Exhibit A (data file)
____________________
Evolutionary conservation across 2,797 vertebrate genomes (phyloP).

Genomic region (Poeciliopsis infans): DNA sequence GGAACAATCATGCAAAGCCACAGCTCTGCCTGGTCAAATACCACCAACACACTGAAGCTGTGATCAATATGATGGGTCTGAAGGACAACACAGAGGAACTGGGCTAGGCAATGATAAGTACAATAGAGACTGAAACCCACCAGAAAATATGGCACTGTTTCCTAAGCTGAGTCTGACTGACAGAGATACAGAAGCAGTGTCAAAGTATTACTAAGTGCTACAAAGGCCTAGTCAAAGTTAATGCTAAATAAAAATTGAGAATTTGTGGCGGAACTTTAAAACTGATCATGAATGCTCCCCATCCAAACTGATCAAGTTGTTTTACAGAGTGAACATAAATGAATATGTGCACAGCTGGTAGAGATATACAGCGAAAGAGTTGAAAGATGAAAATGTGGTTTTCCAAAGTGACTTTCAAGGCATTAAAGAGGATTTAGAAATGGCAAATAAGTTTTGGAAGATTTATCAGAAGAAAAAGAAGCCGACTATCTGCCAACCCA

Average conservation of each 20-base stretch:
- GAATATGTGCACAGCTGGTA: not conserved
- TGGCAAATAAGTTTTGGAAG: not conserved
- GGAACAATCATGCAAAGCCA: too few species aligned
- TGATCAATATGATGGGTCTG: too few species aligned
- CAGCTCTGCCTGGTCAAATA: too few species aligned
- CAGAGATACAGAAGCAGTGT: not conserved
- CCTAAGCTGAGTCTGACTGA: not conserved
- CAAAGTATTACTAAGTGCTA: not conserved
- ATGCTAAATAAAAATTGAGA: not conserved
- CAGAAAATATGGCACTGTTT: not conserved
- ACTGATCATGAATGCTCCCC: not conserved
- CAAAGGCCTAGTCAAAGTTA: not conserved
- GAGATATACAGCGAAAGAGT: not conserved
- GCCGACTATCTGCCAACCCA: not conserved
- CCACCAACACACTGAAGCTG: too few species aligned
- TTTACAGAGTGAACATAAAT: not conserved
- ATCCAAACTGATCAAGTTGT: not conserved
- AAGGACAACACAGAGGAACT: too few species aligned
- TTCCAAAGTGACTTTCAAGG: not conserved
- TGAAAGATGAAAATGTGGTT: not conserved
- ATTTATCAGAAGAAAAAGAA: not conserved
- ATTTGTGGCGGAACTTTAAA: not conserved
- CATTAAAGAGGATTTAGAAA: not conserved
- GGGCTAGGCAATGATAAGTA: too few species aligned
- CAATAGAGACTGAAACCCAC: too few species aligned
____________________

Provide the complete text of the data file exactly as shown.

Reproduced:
Evolutionary conservation across 2,797 vertebrate genomes (phyloP).

Genomic region (Poeciliopsis infans): DNA sequence GGAACAATCATGCAAAGCCACAGCTCTGCCTGGTCAAATACCACCAACACACTGAAGCTGTGATCAATATGATGGGTCTGAAGGACAACACAGAGGAACTGGGCTAGGCAATGATAAGTACAATAGAGACTGAAACCCACCAGAAAATATGGCACTGTTTCCTAAGCTGAGTCTGACTGACAGAGATACAGAAGCAGTGTCAAAGTATTACTAAGTGCTACAAAGGCCTAGTCAAAGTTAATGCTAAATAAAAATTGAGAATTTGTGGCGGAACTTTAAAACTGATCATGAATGCTCCCCATCCAAACTGATCAAGTTGTTTTACAGAGTGAACATAAATGAATATGTGCACAGCTGGTAGAGATATACAGCGAAAGAGTTGAAAGATGAAAATGTGGTTTTCCAAAGTGACTTTCAAGGCATTAAAGAGGATTTAGAAATGGCAAATAAGTTTTGGAAGATTTATCAGAAGAAAAAGAAGCCGACTATCTGCCAACCCA

Average conservation of each 20-base stretch:
- GAATATGTGCACAGCTGGTA: not conserved
- TGGCAAATAAGTTTTGGAAG: not conserved
- GGAACAATCATGCAAAGCCA: too few species aligned
- TGATCAATATGATGGGTCTG: too few species aligned
- CAGCTCTGCCTGGTCAAATA: too few species aligned
- CAGAGATACAGAAGCAGTGT: not conserved
- CCTAAGCTGAGTCTGACTGA: not conserved
- CAAAGTATTACTAAGTGCTA: not conserved
- ATGCTAAATAAAAATTGAGA: not conserved
- CAGAAAATATGGCACTGTTT: not conserved
- ACTGATCATGAATGCTCCCC: not conserved
- CAAAGGCCTAGTCAAAGTTA: not conserved
- GAGATATACAGCGAAAGAGT: not conserved
- GCCGACTATCTGCCAACCCA: not conserved
- CCACCAACACACTGAAGCTG: too few species aligned
- TTTACAGAGTGAACATAAAT: not conserved
- ATCCAAACTGATCAAGTTGT: not conserved
- AAGGACAACACAGAGGAACT: too few species aligned
- TTCCAAAGTGACTTTCAAGG: not conserved
- TGAAAGATGAAAATGTGGTT: not conserved
- ATTTATCAGAAGAAAAAGAA: not conserved
- ATTTGTGGCGGAACTTTAAA: not conserved
- CATTAAAGAGGATTTAGAAA: not conserved
- GGGCTAGGCAATGATAAGTA: too few species aligned
- CAATAGAGACTGAAACCCAC: too few species aligned